The enigmatic Garde-wilson was already notorious in legal circles because of her relationship with convicted killer Lewis Caine. After Caine’s murder in 2004, she took action to remove sperm from his body in the hope of impregnating herself. Caine was no cashed-up crime czar and had nothing to leave except his DNA, so wanting his child wasn’t about money.
Garde-wilson, dubbed the “hyphen with the python” for the snake she kept in her chambers, came from a distinguished establishment family. She had grown up on the family grazing property in New England, went to boarding school and was an outstanding law graduate.
Mcguire, by contrast, was raised to be a gangster’s moll; her mother lived with callous killer Rodney Collins, in suburbs of Melbourne that most lawyers would drive through with the doors locked.
Notionally a hairdresser, Mcguire always had men to supply her with clothes, jewellery and anything else she fancied. In her 20s, she mostly fancied drugs, which led to jail time – and to an affair with drug dealer Mark Moran, the first man down after Williams declared war in 1999.
Mcguire, the crime groupie, had a leg in each camp, given she moved from Moran to Mokbel.
“DANIELLE MCGUIRE WAS RAISED TO BE A GANGSTER’S MOLL; HER MOTHER LIVED WITH CALLOUS KILLER RODNEY COLLINS”
The cool lawyer and hard hairdresser were from different worlds, but they had something in common besides shapely figures: both were involved with the Lebanese pizza-maker-turneddrug-dealer, whose main asset was unlimited illicit cash.
Mokbel the millionaire punter must have suspected that if he’d been a penniless postman, the odds of Garde-wilson and Mcguire going for him would be 1000-1 and drifting.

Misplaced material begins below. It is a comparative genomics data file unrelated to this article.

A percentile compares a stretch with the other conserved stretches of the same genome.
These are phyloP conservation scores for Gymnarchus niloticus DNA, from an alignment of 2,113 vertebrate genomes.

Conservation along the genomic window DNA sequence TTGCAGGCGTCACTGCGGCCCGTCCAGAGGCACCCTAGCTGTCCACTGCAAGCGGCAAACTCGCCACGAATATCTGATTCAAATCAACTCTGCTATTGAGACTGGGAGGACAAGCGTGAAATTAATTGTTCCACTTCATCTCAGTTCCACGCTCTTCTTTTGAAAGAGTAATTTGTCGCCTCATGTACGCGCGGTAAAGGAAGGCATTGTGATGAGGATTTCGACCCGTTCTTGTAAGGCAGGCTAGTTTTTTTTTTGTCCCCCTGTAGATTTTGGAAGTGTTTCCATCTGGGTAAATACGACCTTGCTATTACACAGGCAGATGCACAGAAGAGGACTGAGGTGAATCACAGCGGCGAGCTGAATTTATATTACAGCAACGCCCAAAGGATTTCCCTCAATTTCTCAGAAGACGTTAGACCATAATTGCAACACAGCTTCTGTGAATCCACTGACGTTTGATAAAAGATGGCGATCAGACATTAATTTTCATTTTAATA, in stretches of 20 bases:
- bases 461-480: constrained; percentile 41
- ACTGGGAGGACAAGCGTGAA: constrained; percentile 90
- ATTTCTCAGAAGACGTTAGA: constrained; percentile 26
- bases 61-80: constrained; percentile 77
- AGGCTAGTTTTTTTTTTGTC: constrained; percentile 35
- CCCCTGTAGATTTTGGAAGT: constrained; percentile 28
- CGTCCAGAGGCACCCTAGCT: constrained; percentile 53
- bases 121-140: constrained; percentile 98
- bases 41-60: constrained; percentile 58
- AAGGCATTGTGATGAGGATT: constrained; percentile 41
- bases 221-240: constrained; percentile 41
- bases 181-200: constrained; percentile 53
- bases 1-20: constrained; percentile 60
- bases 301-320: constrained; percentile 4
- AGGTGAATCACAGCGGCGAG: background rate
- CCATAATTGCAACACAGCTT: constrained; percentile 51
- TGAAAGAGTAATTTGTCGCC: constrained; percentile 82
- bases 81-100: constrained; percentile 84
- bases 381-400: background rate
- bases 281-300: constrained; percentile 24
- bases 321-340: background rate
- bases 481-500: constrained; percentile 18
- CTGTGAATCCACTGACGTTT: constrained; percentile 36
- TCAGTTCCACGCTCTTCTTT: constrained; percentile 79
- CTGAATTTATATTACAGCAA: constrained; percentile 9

So what is it with women and gangsters? Apart from money, that is.
MOST MOBSTERS LIVE fast and die young – and the survivors often die broke or in jail. Not a great recipe for a happy marriage, but that has never stopped women looking for Mr Wrong. Prudence, logic and the law run well behind lust, cheap thrills – and sometimes love. And the best of these love stories isn’t about trashy crime groupies chasing money and 15 minutes of fame.
It’s about the fugitive armed robber Russell “Mad Dog” Cox and his longtime lover Helen Deane, who shared 11 years on the run together. Deane spirited a wounded Cox into NSW after a gunfight with a Melbourne robber in 1983, persuading a country doctor that her husband had survived a shooting accident in Papua New Guinea, and had returned by light plane rather than risk treatment there.
After Cox – real name Timothy Melville Schnitzerling – was arrested following a shootout at a Melbourne shopping centre in 1988, Deane tried to smuggle a pen pistol to him in court. She visited him religiously in prison and they were married before his release in 2004. Mr and Mrs Schnitzerling refused all offers of interviews and have lived quietly ever after in Queensland.
Still, why would any sane woman marry a mobster? Even if a few crooks are suave, handsome and rich, most are also violent, ruthless and unfaithful.